Dr. Craig Tisher, dean of the College of Medicine, described Cade as a "triple-threat player," who is a role model as a clinician, a creative scientist and an educator.
Cade came to Gainesville in 1961 as an assistant professor of medicine, eventually rising to become professor and chief of the renal division between 1971 and 1978.
A tireless investigator, Cade still has a lab and attends weekly grand rounds in internal medicine.
Among his other loves are the violin, which he has played since childhood, and Studebakers, which he collects and restores.
Tisher said he'd heard stories of Cade playing the role of street musician in the early days of the College of Medicine - taking his violin down to the Primrose Inn with a tin cup and asking for donations for the renal division.
He also cited the physician and researcher for always giving generously of his own good fortune.
Seldin, whom Cade described as "my friend, my mentor, my ideal," recounted how Cade left the University of Texas to study renal medicine with Dr. Robert Pitts at Cornell.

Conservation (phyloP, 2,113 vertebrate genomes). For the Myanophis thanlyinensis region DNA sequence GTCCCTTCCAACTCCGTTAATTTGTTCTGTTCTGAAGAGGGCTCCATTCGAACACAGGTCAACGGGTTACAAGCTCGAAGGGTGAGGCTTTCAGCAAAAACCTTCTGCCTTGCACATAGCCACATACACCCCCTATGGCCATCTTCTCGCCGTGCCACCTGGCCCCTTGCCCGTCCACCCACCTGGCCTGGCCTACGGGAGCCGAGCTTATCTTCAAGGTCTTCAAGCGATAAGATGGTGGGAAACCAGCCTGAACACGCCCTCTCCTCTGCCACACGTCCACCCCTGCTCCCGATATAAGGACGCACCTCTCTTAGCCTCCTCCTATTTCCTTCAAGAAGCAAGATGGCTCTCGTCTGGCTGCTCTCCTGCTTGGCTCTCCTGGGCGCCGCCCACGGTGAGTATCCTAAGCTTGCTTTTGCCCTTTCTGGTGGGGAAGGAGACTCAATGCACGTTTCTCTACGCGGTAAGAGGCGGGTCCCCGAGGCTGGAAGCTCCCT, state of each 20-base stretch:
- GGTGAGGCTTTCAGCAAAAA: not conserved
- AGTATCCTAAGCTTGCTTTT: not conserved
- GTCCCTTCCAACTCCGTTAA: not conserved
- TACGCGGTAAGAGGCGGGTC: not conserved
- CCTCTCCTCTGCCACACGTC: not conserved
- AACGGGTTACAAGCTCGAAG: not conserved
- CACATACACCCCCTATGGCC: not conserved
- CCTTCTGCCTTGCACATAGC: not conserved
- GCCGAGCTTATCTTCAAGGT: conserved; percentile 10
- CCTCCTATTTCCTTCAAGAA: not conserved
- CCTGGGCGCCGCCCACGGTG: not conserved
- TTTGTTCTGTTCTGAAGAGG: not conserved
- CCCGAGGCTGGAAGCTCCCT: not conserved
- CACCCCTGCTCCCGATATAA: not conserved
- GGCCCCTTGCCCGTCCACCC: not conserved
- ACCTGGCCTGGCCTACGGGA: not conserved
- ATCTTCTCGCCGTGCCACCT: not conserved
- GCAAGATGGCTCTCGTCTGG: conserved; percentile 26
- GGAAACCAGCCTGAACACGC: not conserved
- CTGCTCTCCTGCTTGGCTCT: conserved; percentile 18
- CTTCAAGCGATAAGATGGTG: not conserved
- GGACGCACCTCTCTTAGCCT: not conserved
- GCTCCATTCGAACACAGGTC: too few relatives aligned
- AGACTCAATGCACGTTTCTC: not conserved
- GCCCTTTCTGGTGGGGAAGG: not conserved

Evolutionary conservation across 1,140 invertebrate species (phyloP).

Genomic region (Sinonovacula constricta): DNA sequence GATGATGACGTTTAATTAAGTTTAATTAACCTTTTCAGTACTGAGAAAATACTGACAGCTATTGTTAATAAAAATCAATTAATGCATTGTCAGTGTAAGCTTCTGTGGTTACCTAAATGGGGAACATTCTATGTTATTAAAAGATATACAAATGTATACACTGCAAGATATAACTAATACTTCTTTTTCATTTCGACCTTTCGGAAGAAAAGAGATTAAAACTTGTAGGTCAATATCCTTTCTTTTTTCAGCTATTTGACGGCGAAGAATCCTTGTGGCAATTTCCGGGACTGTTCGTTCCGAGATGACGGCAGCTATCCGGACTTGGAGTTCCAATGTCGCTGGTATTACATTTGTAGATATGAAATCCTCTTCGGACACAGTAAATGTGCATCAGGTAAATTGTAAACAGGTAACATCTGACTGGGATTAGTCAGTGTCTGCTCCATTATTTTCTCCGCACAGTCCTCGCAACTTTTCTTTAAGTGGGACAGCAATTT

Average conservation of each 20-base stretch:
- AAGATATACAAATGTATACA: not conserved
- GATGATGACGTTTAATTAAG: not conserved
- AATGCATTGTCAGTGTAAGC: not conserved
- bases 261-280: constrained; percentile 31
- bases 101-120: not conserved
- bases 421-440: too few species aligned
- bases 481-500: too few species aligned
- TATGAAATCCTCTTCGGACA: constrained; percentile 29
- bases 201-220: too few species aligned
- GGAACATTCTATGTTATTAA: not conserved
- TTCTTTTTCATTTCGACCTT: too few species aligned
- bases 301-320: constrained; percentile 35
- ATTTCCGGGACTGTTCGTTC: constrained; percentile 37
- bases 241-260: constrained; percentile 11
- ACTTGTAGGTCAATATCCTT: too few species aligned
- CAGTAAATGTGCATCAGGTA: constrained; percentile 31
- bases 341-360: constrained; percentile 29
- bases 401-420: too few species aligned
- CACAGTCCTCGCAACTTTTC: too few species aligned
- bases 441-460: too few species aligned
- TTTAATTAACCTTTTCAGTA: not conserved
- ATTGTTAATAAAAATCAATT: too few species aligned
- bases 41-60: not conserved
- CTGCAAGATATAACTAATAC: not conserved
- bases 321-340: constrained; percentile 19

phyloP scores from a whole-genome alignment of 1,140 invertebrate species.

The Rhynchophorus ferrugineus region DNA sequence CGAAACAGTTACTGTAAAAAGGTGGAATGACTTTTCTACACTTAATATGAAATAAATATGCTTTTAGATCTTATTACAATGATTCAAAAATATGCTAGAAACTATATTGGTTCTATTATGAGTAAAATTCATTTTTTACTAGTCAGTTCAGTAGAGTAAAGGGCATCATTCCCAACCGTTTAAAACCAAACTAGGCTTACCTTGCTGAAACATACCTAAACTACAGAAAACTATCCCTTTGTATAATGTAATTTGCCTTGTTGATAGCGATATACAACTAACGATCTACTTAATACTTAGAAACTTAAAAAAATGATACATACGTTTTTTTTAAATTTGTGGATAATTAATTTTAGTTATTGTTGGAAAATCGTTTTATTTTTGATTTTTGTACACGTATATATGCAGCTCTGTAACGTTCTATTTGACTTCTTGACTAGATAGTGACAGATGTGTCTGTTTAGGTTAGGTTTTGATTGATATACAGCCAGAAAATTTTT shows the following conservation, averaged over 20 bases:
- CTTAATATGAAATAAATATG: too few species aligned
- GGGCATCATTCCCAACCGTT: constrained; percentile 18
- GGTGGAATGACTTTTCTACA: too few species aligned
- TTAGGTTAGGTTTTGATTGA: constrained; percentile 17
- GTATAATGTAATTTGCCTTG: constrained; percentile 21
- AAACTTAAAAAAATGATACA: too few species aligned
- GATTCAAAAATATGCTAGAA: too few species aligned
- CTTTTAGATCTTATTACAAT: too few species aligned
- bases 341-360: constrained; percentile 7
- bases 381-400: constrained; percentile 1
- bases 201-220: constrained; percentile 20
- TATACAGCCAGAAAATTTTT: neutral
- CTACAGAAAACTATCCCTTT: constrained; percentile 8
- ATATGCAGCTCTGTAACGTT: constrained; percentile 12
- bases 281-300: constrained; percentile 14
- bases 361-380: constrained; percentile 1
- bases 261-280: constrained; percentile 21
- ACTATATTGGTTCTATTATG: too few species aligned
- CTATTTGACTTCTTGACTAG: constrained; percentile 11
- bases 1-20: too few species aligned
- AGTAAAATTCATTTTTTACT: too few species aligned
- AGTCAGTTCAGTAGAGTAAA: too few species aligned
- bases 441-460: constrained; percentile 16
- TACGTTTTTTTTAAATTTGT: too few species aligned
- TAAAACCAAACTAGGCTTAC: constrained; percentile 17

"Years later Bob Cade ennobled both the University of Florida and himself when he provided the money, the space and the working environment to allow Pitts (then over 70 and ill) to continue to contribute to science here," Seldin said.
It was not Seldin's "flitting" pupil but a frail Robert Cade who moved to the podium with the aid of a walker to acknowledge the tributes.
He spoke of his Navy days - days spent in a bunk aboard a submarine running at periscope depth, where he read Alfred Tennyson's "Ulysses" to pass the time.
That story came back to him now, he said, as he remembered Ulysses as an old man, thinking about how he had come to gain fame and stature, and of all the exciting things he had done in life.
His voice breaking and holding back tears, Cade quoted Tennyson: "I am a part of all that I have met. . . ."
He concluded to a standing ovation, saying, "I really believe that I am part of everything I have met and every one of you that I have walked shoulder-to-shoulder with at some point. I am not the Bob Cade that I was yesterday, because of the experience I've had here tonight."
Diane Chun can be reached at (352) 374-5041 or chund@gvillesun.com.